Bicarbonate result



Common causes

Less than 7.35



Metabolic acidosis

Kidney failure, shock, diabetic ketoacidosis, intoxication with methanol, salicyate, ethanol

Greater than 7.45



Metabolic alkalosis

Chronic vomiting, low blood potassium, heart failure, cirrhosis

Less than 7.35



Respiratory acidosis

Narcotics, lung diseases such as asthma, COPD, airway obstruction

Greater than 7.45



Respiratory alkalosis

Hyperventilation, pain, anxiety, brain trauma, pneumonia, certain drugs (salicylate, catecholamines)

If left untreated, these conditions can create an imbalance that can eventually become life-threatening. A health practitioner can provide the necessary medical intervention to regain normal acid/base balance, but the underlying cause of the imbalance must also be addressed.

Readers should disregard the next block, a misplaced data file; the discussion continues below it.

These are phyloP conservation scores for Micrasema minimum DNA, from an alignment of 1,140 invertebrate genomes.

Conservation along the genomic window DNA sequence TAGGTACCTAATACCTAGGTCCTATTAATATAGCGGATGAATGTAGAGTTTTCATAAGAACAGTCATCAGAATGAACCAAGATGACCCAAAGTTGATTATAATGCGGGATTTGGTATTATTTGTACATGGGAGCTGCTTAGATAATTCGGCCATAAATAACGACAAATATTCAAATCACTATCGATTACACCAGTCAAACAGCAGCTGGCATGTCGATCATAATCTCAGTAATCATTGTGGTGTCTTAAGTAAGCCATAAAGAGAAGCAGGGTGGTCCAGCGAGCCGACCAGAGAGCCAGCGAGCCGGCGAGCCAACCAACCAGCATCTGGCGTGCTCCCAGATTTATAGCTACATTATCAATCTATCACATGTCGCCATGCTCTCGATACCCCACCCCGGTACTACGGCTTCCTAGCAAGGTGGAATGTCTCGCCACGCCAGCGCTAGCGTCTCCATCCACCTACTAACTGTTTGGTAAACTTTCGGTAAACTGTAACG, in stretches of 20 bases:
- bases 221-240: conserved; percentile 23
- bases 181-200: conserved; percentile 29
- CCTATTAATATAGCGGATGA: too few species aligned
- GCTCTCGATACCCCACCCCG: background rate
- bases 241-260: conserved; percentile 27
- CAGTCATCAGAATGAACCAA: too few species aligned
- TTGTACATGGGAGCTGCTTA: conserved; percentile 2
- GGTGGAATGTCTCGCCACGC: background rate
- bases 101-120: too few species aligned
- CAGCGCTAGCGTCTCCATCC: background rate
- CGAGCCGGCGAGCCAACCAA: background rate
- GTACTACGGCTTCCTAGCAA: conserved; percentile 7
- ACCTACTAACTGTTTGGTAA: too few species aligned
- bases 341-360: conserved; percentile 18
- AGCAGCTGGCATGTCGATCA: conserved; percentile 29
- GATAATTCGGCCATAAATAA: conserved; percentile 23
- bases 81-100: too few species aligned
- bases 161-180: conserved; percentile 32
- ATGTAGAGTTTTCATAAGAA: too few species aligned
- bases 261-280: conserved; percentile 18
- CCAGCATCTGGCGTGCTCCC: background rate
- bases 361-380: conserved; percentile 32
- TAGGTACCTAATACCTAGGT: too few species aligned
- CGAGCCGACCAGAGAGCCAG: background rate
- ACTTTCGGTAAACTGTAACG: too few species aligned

Is there anything else I should know?

Arterial blood sample collection is usually a bit more painful than regular venipuncture. You may experience moderate discomfort, and a compress is required for some time to prevent any bleeding from the site.

Sometimes mixed venous blood taken from a central line is used in particular situations, such as in cardiac catheterization labs and by transplant services. Careful interpretation of the results is required. Peripheral venous blood, such as that taken from a vein in the arm, is of no use for oxygen status because it has decreased oxygen content due to the fact that it is composed of blood returning .Image result for bronchitisImage result for bronchitisImage result for bronchitisImage result for bronchitisImage result for bronchitisImage result for bronchitisImage result for bronchitisImage result for bronchitis


Treatments for bronchitis

People suffering from bronchitis are usually instructed to rest, drink fluids, breath warm and moist air and take over-the-counter cough suppressants and pain relievers in order to manage symptoms and ease breathing.

Many cases of acute bronchitis may go away without any specific treatment, but there is no cure for chronic bronchitis.

To keep bronchitis symptoms under control and relieve symptoms, doctors may prescribe:

Cigarette being snapped